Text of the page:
Gordon Brown has been invited to take part in the formal launch of Labour's local election campaign this week, in the hope that his presence beside Tony Blair will defuse what one cabinet minister modestly described as " tensions" between the two.
The latest source of tension has been Downing Street's reluctance to say whether the Chancellor would take part in Wednesday's campaign launch. The change of tack by No 10 marked a recognition that the new low in the relationship between Mr Brown and Mr Blair is harming the Labour Party.
Mr Brown had originally thought he would be unable to be there, because it clashed with a UN event in Iraq. When he discovered that he would be in the UK on the right day, he was taken aback to hear that the Prime Minister might prefer to launch a national campaign without him to avoid questions about their relationship.
It was suggested that the Chancellor might stick with his original plan to make a campaigning appearance in Sussex while the Prime Minister launched the national campaign without him.
Ian McCartney, the chairman of the Labour Party, is understood to have had a long telephone conversation yesterday with Mr Blair, who has recently returned from a trip to Australia and the Far East, insisting that the issue of Mr Brown's role in Wednesday's launch should be sorted out quickly.
Relations between the Prime Minister and Chancellor had appeared to be relatively smooth until the middle of last month. They were in regular contact about immediate issues, such as Mr Brown Budget speech, while longer-term differences were set aside for meetings of the so-called transition group.
This informal committee, made up on the one side of Tony Blair and his former advisers, Alastair Campbell and Philip Gould, with Mr Brown and his close advisers on the other, had been discussing the changeover from one prime minister to the next. But in an ominous development for Labour, the committee has not met for several weeks.
Blairite loyalists are furious with the Chancellor's supporters, whom they suspect of plotting to use a poor result in the May elections to lever the Prime Minister out of office. Brown loyalists are, if possible, even angrier with Blairities such as the former cabinet ministers Alan Milburn and Stephen Byers, for criticising the Chancellor's Budget.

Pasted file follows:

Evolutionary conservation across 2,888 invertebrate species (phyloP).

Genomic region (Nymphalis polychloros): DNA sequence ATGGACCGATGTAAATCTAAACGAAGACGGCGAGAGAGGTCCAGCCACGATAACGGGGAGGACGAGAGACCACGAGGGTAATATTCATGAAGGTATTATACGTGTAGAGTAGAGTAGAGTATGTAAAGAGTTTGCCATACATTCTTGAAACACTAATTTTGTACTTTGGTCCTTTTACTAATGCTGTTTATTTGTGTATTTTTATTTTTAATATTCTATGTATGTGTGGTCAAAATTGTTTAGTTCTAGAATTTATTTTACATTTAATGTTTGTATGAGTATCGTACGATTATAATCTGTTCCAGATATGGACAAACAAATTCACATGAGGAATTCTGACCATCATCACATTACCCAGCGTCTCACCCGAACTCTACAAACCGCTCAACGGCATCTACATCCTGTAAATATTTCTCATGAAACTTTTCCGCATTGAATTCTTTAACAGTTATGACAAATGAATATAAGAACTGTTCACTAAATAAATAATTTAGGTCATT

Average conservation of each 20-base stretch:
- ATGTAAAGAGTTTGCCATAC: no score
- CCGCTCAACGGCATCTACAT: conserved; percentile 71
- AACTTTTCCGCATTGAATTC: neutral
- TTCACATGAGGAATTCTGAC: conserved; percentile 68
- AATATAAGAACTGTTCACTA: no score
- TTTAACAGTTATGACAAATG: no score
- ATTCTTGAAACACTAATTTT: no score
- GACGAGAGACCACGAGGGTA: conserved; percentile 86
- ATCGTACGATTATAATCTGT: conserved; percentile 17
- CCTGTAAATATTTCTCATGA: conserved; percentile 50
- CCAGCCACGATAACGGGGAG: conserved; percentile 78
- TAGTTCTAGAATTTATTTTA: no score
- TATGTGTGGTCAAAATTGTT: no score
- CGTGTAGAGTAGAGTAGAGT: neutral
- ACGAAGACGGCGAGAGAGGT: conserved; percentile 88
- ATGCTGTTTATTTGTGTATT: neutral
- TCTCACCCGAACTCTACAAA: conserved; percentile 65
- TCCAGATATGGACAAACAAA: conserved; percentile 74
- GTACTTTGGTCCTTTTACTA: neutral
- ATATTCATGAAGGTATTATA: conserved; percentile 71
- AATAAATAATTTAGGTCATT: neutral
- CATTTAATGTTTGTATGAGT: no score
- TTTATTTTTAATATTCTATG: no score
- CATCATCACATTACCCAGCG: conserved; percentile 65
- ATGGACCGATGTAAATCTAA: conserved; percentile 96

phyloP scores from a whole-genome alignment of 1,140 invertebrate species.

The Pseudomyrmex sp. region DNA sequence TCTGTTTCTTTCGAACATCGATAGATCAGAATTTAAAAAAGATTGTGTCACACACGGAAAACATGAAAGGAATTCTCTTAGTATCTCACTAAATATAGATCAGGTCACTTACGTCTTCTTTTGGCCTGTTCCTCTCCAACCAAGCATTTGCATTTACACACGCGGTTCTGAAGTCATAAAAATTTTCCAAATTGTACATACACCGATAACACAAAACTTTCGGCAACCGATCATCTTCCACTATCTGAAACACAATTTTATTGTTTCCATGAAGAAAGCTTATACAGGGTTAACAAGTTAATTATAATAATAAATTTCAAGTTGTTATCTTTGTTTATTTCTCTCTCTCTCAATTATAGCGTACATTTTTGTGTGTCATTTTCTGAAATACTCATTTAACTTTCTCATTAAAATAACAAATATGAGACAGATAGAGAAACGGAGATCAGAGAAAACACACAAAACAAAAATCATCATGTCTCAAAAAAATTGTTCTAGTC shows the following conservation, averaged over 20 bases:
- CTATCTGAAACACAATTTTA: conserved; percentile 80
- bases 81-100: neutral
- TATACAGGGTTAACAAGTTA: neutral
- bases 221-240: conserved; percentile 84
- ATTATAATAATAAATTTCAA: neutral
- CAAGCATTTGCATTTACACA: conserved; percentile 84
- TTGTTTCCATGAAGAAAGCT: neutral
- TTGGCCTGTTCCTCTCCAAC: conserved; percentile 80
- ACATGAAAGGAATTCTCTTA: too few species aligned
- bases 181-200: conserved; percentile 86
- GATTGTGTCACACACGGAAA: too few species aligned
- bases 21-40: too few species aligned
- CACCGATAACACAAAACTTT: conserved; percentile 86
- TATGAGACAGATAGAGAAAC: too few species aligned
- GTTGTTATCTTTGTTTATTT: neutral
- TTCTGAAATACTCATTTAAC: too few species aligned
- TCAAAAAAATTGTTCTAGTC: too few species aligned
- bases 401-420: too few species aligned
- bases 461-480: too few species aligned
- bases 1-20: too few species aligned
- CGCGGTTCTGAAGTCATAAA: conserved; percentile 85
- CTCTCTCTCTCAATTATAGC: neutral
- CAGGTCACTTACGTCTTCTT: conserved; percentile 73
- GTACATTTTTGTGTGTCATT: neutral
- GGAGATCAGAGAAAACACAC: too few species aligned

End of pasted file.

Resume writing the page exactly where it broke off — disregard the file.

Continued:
Cabinet ministers came out yesterday in a combined effort to cool the situation in case it damages Labour support, costing hundreds of councillors their seats.
Peter Hain, the Secretary of State for Northern Ireland, said: "I am not denying there are tensions; I am not denying there is the odd argument but that's inevitable in any huge operation such as running government. But a lot of the media obsession in this seems in a different world from the one I operate in around the cabinet table and in government."
Mr Hain tipped as a possible deputy in a Gordon Brown premiership said he believed the handover of power would be "pretty straightforward" . "People want that and there's an acceptance that he is the most outstanding figure not just in the Labour Party but in British politics at the moment," he said.
The Secretary of State for Transport, Alistair Darling, said that Labour MPs from either camp who had been briefing journalists were "doing absolutely no good either for the people who voted for us last [spring] or the thousands of Labour Party members who are going to be out on the streets facing tough local elections in May".
A poll in the News of the World yesterday showed that 42 per cent of voters want Tony Blair to leave office now, compared with just 28 per cent six months ago. More than half 57 per cent said he should go within a year.